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OpenMedia will represent Canadians during CRTC meetings

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OpenMedia`s recent “StopTheMeter” campaign against usage-based billing in Canada caused the CRTC (Canadian Radio-television and Telecommunications Commission )to re-examine its decision on the way Canadians are billed for their Internet access. Earlier CRTC has approved the decision presented by Bell Canada, which would by rule limit the bandwidth for all residential clients and would cancel unlimited internet traffic.

More than 460.000 Canadians have signed the largest online appeal of its kind in Canadian history. The petition was supported by Canadian Internet service providers affected by the ruling, such as TekSavvy, which sent out invitations to sign to all of their customers, Acanac and Colba. Major political parties, like the Liberal Party of Canada, the New Democratic Party and eventually Stephen Harper voiced their concerns as well.

On February 22nd, 2011, OpenMedia initiated a fundraiser aiming at 15.000 CAD to support the cause. The goal was surpassed in the first day, thanks to funds from indie ISPs Acanac and Teksavvy. Thus, the Canadian public will be represented by OpenMedia at a CRTC set of invitation-only meetings with “stakeholders” on March 23rd-24th, 2011, in Ottawa, where online broadcasting will be a major issue.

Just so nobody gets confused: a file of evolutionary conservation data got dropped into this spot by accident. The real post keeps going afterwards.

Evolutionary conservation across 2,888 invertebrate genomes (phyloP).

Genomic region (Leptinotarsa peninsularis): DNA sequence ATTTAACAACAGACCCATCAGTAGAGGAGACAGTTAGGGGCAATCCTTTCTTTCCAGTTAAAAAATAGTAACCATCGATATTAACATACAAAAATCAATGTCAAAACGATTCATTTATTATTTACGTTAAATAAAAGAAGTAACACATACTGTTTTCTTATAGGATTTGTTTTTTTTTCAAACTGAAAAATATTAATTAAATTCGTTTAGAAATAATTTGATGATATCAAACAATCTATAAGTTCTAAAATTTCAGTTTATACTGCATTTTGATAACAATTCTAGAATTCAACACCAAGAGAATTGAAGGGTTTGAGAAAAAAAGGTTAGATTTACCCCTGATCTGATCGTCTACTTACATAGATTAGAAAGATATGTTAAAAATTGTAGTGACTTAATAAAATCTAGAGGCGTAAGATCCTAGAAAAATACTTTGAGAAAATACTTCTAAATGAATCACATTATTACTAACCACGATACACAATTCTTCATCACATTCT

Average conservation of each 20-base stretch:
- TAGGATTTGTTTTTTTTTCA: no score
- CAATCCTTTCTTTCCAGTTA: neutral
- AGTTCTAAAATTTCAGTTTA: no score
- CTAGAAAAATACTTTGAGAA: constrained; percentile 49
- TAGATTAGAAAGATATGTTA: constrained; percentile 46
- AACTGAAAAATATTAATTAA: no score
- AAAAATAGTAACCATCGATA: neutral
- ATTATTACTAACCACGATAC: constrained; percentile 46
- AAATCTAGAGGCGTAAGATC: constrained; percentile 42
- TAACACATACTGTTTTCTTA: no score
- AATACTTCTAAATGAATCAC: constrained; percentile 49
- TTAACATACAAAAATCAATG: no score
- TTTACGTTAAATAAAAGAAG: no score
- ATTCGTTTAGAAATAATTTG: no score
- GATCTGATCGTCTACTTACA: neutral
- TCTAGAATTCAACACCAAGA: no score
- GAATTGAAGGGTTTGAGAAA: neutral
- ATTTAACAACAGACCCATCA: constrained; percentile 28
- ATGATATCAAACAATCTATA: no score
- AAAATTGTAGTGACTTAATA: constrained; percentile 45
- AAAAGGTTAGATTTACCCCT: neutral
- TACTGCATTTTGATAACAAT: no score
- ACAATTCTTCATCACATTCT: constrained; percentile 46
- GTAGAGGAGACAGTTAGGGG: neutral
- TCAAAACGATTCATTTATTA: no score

Courtesy of OpenMedia.ca

Comments

  • Anonymous 3 years ago

    Actually, donations from the general public raised the initial $15,000. Acanac and Teksavvy then _matched_ those donations thus increasing the total to $45,000.

    This is a critical issue and it is not just industry insiders who are concerned.

  • Sylvain P 3 years ago

    Terms like Broadcasters and Viewer has to disapear in the new interactive world.
    If not, how come Telcos doesn't pay us when they receive infos from our system or when they boost their signal with our modem to then redistribute to other clients.

  • Not True 3 years ago

    It does not matter how fast your modem is, they are restrained by the actual amount of bytes each computer ueses.

    Your theory sir, is wrong.

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